9. Section 2900.5 was added to the Penal Code in 1971, after the date of the offenses here involved. As originally written the section was to be applicable only as to persons delivered to the custody of the Director of the Department of Corrections on or after January 1, 1972. (Stats. 1971, ch. 1732, p. 3686.) This limitation has been held to be unconstitutional as a classification not reasonably related to a legitimate public purpose. (In re Kapperman (1974) 11 Cal.3d 542, 545, 114 Cal.Rptr. 97, 522 P.2d 657.) The statute was amended in 1976 to eliminate this restriction, and to extend the protection of the statute. (Stats. 1976, ch. 1045, § 2.) Defendant is entitled to the benefit of the statute as it is now written. (In re Kapperman, supra, at p. 545, 114 Cal.Rptr. 97, 522 P.2d 657; see also People v. Rossi (1976) 18 Cal.3d 295, 299, 134 Cal.Rptr. 64, 555 P.2d 1313; In re Estrada (1965) 63 Cal.2d 740, 748, 48 Cal.Rptr. 172, 408 P.2d 948.)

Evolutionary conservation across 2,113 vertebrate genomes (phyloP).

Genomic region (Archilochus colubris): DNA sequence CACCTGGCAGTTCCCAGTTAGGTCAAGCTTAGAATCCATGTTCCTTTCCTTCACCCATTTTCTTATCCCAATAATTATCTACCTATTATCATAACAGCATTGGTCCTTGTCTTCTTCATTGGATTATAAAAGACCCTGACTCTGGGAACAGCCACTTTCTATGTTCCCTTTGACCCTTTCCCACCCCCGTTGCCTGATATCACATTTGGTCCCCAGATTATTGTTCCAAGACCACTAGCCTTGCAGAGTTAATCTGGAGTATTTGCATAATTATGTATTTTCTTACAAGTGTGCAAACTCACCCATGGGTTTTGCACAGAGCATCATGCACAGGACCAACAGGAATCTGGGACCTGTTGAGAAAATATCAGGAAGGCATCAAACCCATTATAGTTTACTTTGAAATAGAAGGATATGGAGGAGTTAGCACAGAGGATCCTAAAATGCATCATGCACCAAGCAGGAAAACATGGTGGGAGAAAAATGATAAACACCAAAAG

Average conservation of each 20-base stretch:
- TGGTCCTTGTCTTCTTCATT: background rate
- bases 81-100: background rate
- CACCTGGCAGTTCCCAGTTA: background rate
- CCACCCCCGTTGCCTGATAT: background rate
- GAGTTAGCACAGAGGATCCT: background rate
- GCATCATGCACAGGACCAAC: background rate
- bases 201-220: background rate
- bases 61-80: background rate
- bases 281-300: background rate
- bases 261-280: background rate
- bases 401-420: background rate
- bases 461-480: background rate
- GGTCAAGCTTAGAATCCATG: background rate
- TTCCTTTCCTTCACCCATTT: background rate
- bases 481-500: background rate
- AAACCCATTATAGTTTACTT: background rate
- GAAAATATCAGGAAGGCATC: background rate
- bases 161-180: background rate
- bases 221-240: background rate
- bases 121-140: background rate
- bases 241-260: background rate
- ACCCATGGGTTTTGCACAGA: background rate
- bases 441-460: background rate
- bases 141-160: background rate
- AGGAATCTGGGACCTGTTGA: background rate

10. Compare Cerda v. Superior Court (1974) 42 Cal.App.3d 491, 495, 116 Cal.Rptr. 896, which holds that where the defendant is given consecutive sentences he must be regarded as undergoing a single continuous term of confinement rather than a series of distinct independent terms; in such case any credit to be given him pursuant to section 2900.5 must be computed against the total term.